The Common Good

Seeing Christ in Human Rights

Today, Dec. 10, is Human Rights Day, an annual observance commemorating the promulgation of the Universal Declaration of Human Rights in 1948. The Declaration, together with two major covenants based on it, has become know the world over as the International Bill of Rights.

Related Reading

Take Action on This Issue

Circle of Protection for a Moral Budget

A pledge by church leaders from diverse theological and political beliefs who have come together to form a Circle of Protection around programs that serve the most vulnerable in our nation and around the world.

"Seeing Christ in Human Rights" is a Christ-centered discussion of the 30 articles of the Universal Declaration sponsored by The Anglican Examiner. Christians from around the world, both learned and grass roots, are encouraged to offer their insights and perspectives on a document that mentions neither God nor Jesus Christ, but has attracted the allegiance of the world's Christians for three generations.

During Advent, the discussion will focus on Article 1. Subsequent articles will be addressed in the ensuing months, the goal being a "Wiki" theology of human rights. Visitors may submit their comments and also sign up to be notified when subsequent article discussions begin.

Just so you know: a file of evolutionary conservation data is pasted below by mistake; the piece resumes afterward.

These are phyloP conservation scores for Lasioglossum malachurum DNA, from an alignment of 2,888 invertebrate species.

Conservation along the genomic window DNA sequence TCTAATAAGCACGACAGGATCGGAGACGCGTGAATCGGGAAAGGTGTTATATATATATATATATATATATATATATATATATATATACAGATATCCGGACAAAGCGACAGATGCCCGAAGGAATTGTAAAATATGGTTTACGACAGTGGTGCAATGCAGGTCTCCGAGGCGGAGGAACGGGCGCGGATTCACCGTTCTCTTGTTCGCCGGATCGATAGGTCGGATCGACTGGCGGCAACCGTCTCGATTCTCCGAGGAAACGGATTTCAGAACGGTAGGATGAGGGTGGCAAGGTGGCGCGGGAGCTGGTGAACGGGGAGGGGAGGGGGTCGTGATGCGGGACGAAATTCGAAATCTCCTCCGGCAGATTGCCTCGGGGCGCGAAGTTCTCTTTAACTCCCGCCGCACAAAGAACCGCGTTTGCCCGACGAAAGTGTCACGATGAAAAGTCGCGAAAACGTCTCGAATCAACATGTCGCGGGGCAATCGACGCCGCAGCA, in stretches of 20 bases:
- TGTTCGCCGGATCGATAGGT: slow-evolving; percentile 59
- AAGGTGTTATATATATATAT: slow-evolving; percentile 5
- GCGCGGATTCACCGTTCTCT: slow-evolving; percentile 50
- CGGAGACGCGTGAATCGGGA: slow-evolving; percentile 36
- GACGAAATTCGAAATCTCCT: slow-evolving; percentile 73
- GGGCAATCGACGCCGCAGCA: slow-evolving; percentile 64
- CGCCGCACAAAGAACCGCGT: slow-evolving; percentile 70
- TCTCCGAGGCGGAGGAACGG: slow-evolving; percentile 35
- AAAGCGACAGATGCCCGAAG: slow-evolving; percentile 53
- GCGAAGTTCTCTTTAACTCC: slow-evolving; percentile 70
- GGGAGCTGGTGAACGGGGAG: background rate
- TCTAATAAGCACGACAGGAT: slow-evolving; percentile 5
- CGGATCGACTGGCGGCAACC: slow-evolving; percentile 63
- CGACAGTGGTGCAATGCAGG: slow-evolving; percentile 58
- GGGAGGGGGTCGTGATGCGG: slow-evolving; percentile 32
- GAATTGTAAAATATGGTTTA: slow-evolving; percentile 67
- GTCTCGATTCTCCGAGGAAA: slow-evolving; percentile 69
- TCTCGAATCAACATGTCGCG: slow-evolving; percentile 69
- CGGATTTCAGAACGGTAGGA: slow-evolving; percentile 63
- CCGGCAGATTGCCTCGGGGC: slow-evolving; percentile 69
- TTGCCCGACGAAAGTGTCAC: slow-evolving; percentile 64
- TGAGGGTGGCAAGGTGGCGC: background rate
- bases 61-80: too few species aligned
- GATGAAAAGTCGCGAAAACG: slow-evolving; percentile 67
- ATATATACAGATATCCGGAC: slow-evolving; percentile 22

Here's what one student at Princeton Theological Seminary had to say about Article 1:

Jesus Christ is the model par excellence of a new, liberated humanity (Ruether 1993: 137), the radical incarnation of the egalitarian vision and "spirit of brother- and sisterhood" that this Universal Declaration of Human Rights attempts to elucidate. Like the Eucharist which bears the memory of his sacrifice and the Last Supper which encompassed the fateful offering of the cup and bread, Jesus Christ is the representation of a community of equals wherein the value hierarchy of the world via table-fellowship practices is subverted through voluntary acts of self-kenosis.

Participants in "Seeing Christ in Human Rights" may also want to read "Eleanor Roosevelt's Nightly Prayer," an article which places her work for human rights in the context of her Christian faith.

Donn Mitchell is editor & publisher of The Anglican Examiner. He is writing a book titled The Gracious Society: Frances Perkins and the Religious Dimension of the New Deal.

Sojourners relies on the support of readers like you to sustain our message and ministry.

Related Stories


Like what you're reading? Get Sojourners E-Mail updates!

Sojourners Comment Community Covenant

I will express myself with civility, courtesy, and respect for every member of the Sojourners online community, especially toward those with whom I disagree, even if I feel disrespected by them. (Romans 12:17-21)

I will express my disagreements with other community members' ideas without insulting, mocking, or slandering them personally. (Matthew 5:22)

I will not exaggerate others' beliefs nor make unfounded prejudicial assumptions based on labels, categories, or stereotypes. I will always extend the benefit of the doubt. (Ephesians 4:29)

I will hold others accountable by clicking "report" on comments that violate these principles, based not on what ideas are expressed but on how they're expressed. (2 Thessalonians 3:13-15)

I understand that comments reported as abusive are reviewed by Sojourners staff and are subject to removal. Repeat offenders will be blocked from making further comments. (Proverbs 18:7)